The plot in FIG. 24 shows a simulated time derivative of the force, F′(t), compared to the bias estimate using the state machine method. The simulated F′(t) increases as a quadratic. The point at which the bias estimate stops increasing and the state machine assumes a transient force condition has arrived is depicted at around 5.5 seconds. The slope of the quadratic signal at this point is important. It signifies a sensitivity of the algorithm to small changing forces. In order for the algorithm to transition to a tracking state, a certain minimum second derivative of the force, F″(t), is required. If F″(t) is not sufficiently large enough, the bias estimate will assume the signal is noise and thus squelch it.

To mathematically determine the minimum slope required for the drift algorithm to switch to a tracking state, an example system is constructed. Given a first derivative force input, u(t), defined as
u(t)=F″ min r(t)1+(t)  (17)
where F″min is the minimum required second derivative of force, r(t) is the ramp function and 1+(t) is the unit step function. The Laplace transform of this signal is therefore

u ( s ) = F min s 2 ( 18 )
With the drift algorithm in the idle state, the bias estimate will be the low pass filtered value of this input. The transfer function of the filter is given by Equation (19).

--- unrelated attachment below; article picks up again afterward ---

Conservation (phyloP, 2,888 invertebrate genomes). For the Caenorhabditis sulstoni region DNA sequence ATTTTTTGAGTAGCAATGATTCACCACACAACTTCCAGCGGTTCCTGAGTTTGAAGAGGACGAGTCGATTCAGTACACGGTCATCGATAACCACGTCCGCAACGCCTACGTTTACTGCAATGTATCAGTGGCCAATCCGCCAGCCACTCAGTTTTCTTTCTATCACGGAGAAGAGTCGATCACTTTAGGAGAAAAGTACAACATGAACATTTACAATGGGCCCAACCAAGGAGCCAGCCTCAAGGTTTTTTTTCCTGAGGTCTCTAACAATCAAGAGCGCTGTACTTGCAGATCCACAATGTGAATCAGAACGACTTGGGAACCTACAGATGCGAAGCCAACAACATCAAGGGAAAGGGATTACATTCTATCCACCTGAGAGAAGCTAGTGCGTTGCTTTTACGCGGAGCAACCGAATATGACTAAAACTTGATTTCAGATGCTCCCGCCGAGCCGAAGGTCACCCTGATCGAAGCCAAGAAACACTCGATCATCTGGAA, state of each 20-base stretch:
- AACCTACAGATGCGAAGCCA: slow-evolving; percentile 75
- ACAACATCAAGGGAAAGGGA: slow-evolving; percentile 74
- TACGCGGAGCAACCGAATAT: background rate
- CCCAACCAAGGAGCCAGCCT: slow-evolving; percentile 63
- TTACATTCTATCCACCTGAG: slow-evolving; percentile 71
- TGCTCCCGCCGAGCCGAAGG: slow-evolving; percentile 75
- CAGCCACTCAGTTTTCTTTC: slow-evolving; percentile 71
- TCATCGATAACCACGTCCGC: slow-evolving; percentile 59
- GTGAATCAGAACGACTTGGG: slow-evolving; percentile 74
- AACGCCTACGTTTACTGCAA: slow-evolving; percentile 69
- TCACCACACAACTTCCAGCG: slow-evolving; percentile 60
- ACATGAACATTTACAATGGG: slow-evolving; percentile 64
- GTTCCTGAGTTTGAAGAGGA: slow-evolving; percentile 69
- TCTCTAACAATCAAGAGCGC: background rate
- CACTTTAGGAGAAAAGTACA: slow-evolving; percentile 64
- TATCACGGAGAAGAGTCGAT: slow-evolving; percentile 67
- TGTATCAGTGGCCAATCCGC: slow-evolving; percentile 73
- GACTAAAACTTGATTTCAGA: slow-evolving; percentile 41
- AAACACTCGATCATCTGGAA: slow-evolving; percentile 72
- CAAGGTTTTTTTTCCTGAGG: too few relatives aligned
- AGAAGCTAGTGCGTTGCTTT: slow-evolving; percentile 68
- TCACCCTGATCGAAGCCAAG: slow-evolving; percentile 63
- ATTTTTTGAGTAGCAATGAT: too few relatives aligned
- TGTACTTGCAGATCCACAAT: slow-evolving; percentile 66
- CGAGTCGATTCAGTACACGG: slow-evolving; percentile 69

H ( s ) = 1 τ b s + 1 ( 19 )
The output bias estimate, y(s), is therefore

y ( s ) = H ( s ) u ( s ) = 1 τ b s + 1 F min s 2 = F min ( τ 2 τ b s + 1 - τ b s + 1 s 2 ) ( 20 )
In the time domain this is represented by

y ( t ) = F min ( τ b 2 e - t τ - τ b + r ( t ) ) 1 + ( t ) ( 21 )

The input and output traces of a generic signal are plotted in FIG. with a time constant of τ=1 second and F″min=1 lbs/s/s. The output, y(t), approaches a constant ramp function. In the steady state, the first term in Equation (21) drops out yielding Equation (22).
y s.s.(t)=F″ min(r(t)−τb)  (22)
The difference equation defined by Equation (15) in units of lbs/s then becomes

diff s . s . ( t ) = u ( t ) - y s . s . ( t ) = F min τ b ( 23 )
This difference, once greater than the noise margin, causes a transition to a tracking state. Therefore, the minimum required second derivative of force is

F min = NM τ b ( 24 )
were NM is the noise margin in units of lbs/s.

Referring now to 26, a schematic of the analog and ADC portions of a DCA according to the present invention is shown. In order to maintain small amplitudes of voltage across the sensor, the disclosed circuit employs a shunt resistor value of 100 kΩ. To take full advantage of the measuring range of the analog to digital converter (ADC), an additional op amp scales the signal by a magnitude of 10. Because this specific ADC measures a range between 0-5 volts, an offset of 2.5 volts is added to the measured signal as well. This offset allows bipolar short circuit currents to be measured. R116 and C73 form the required low pass filter before sampling. With these values, the cut off frequency is approximately 33 Hz. The ADC has a resolution of 16 bits that equates to 76.3 μV per unit. The digital signal is then communicated to a microcontroller via a serial peripheral interface (SPI).